Using these appositives worksheets makes an appositive easy to recognize. It repeats its antecedent or renames the noun.
It's usually marked by punctuation and this is usually a comma or a pair of commas; and it takes the same case as its antecedent, or head noun for subjects, objects, possessives.
I like to show my children where appositives sit on a diagram so that they get a picture of what I'm teaching. An appositive can sit in the same space as the subject or object or it can be on a floating line above the subject or object and set in parentheses. See our diagram charts to see where the parts of speech sit and appositive diagrams.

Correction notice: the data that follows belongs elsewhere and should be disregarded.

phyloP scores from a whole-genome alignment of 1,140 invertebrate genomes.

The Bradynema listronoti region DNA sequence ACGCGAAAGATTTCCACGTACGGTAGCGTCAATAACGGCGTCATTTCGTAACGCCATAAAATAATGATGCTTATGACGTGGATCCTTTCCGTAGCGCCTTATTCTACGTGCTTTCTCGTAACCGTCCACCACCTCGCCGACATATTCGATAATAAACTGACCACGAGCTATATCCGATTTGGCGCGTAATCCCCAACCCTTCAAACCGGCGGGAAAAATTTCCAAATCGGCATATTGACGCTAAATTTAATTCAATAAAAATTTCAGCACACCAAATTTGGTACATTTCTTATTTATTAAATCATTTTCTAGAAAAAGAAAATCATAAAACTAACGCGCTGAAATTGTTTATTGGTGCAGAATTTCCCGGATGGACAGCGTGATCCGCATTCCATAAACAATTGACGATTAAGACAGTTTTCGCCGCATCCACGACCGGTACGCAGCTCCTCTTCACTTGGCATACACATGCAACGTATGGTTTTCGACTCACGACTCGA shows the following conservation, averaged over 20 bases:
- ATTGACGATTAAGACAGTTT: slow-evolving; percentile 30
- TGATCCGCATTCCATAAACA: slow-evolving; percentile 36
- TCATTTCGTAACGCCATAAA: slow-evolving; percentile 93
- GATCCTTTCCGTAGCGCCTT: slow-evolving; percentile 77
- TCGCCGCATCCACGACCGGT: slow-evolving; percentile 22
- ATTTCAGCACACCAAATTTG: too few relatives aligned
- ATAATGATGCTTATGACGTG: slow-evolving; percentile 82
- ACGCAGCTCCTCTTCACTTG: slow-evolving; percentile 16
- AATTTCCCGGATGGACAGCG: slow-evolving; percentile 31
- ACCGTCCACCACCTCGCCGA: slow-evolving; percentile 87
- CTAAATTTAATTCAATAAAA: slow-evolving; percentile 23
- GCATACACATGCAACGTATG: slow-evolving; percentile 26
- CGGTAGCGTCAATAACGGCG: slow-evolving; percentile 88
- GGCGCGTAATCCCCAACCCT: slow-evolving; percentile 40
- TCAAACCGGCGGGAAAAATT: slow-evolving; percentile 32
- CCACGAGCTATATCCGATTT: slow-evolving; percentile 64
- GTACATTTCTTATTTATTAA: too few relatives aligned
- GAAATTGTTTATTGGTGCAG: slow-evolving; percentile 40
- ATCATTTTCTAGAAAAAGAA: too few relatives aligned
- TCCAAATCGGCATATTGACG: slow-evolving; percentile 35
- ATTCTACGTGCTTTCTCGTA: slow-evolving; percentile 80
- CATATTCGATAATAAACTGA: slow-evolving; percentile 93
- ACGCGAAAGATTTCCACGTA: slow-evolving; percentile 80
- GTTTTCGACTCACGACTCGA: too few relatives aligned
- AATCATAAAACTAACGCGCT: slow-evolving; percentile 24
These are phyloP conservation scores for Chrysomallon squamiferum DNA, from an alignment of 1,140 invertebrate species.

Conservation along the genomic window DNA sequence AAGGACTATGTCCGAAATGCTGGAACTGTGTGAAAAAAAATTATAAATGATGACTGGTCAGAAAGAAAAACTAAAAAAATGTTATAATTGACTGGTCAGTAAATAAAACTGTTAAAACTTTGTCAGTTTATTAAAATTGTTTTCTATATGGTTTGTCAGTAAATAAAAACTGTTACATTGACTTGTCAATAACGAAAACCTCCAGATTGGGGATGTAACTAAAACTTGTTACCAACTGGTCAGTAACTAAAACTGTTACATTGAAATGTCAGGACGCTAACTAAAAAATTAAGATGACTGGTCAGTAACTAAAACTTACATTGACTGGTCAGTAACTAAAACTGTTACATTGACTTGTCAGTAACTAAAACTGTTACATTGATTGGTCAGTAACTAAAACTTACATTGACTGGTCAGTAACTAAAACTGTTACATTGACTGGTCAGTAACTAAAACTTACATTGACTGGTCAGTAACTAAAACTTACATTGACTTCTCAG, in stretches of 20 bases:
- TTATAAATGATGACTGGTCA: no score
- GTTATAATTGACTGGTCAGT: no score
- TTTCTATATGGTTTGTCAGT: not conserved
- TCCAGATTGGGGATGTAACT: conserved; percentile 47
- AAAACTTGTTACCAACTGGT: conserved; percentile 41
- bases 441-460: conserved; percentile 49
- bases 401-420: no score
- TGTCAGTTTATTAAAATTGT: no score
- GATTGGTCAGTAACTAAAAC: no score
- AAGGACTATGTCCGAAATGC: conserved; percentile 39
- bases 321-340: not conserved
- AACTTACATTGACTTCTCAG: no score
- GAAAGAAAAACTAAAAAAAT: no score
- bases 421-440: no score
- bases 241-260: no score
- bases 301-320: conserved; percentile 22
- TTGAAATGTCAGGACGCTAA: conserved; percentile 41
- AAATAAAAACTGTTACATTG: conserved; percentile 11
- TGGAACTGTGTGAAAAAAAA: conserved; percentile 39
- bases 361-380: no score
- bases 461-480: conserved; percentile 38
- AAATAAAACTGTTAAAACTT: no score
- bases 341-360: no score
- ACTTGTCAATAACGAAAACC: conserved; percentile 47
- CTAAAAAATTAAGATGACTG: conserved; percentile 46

Words, phrases, and clauses can be used in apposition to their antecedent. They simply repeat what the word in apposition meant. The same goes for phrases and clauses as for words.
A word, a noun or a pronoun, added to another to modify and explain it is called an appositive word and is used in apposition with the other word. Sometimes this defines the word more precisely, too, as in this example: A worthy gift, this beautiful watch!
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